1. In this randomized study comparing the efficacy of rivaroxaban with warfarin, dose-adjusted rivaroxaban treatment resulted in near doubling of risk for recurrent thrombosis.
2. The two treatment groups experienced similar bleeding outcomes, but patients in the rivaroxaban group had a higher stroke incidence rate.
Evidence Rating Level: 1 (Excellent)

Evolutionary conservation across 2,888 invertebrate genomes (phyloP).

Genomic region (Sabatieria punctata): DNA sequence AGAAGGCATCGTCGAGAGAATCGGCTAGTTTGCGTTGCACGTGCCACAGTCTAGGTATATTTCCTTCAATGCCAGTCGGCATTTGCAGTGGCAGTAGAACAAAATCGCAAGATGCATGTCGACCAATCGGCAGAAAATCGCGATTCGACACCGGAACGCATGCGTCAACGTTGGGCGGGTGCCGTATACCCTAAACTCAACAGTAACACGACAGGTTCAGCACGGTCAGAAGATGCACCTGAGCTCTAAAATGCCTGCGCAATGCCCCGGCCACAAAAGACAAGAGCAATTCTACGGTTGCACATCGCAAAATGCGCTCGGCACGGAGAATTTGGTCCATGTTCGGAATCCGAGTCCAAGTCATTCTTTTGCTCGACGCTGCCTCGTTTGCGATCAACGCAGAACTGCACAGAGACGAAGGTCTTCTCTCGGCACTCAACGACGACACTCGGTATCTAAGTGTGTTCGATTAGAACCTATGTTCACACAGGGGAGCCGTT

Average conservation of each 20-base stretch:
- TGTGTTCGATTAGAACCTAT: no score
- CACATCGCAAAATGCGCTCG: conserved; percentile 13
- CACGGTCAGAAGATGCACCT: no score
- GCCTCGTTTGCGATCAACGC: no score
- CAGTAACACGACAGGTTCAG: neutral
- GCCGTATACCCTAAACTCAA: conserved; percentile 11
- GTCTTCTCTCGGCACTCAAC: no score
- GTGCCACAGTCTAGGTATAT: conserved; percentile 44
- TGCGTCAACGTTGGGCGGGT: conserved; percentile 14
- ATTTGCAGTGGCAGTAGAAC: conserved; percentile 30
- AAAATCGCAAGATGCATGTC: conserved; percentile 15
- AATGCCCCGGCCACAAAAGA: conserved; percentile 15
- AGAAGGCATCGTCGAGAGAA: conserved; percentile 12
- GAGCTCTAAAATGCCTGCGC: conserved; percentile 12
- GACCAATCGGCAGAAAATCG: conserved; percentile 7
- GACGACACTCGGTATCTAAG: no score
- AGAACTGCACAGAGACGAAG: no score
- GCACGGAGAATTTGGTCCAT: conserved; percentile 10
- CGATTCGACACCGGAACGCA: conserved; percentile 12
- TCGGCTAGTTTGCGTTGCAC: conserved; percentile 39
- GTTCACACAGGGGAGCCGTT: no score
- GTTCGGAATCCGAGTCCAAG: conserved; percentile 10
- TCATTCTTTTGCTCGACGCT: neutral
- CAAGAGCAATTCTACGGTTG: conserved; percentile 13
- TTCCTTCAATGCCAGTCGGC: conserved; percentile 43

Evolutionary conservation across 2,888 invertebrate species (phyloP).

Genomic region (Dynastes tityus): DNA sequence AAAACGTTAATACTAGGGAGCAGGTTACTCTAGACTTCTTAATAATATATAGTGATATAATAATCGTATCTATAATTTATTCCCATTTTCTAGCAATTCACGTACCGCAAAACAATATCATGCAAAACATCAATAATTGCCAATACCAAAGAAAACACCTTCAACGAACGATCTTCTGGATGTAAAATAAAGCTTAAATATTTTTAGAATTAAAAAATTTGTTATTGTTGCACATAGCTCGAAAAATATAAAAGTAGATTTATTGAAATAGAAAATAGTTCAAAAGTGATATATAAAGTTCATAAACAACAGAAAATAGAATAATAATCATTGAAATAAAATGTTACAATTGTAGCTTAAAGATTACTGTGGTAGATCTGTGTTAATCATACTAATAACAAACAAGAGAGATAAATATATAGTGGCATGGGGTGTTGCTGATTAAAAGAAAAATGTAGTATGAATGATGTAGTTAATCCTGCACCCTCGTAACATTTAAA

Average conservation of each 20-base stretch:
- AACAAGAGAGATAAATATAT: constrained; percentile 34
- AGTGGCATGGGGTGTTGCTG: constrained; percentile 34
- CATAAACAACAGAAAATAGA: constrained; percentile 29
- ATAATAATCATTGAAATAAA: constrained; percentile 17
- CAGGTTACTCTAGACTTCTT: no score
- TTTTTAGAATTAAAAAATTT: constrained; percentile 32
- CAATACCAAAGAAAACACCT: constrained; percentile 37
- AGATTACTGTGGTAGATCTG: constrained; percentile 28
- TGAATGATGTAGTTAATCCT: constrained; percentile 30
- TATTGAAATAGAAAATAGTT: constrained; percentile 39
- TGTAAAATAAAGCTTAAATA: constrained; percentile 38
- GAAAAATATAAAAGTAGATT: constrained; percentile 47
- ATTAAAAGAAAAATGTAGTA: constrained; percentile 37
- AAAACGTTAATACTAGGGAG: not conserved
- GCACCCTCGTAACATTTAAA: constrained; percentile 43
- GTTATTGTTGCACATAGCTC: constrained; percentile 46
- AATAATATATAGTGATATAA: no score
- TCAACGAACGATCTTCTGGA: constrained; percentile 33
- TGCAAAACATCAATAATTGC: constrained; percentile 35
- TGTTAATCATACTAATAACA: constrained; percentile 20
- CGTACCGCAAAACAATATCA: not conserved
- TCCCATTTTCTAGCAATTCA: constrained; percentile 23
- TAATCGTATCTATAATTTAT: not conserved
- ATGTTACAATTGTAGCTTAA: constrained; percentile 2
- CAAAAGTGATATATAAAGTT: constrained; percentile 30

Study Rundown: Antiphospholipid Antibody Syndrome (APS) is a rare thrombophilic disorder treated primarily through long-term anticoagulation with vitamin K antagonists (VKA). However, this method has several notable disadvantages, including the need for frequent monitoring, the likelihood of food and drug interactions, and the increased risk of bleeding complications. With the advent of novel anticoagulation therapies, it is necessary to reevaluate whether this strategy ought to remain a mainstay amongst numerous alternatives. In this open-label noninferiority study, rivaroxaban failed to demonstrate noninferiority to warfarin for thrombotic APS, showing a non-statistically significant near doubling of risk for recurrent thrombosis. These findings were consistent with a previous rivaroxaban noninferiority study that showed not only a higher rate of thrombotic events but also a greater frequency of occurrence in arterial circulation. Additionally, stroke incidence was substantially higher in the rivaroxaban group. Limitations of this study included failure to assess anticoagulation intensity, reliance on exploratory post hoc analyses, and a small sample size with insufficient power to detect differences between patient subgroups.
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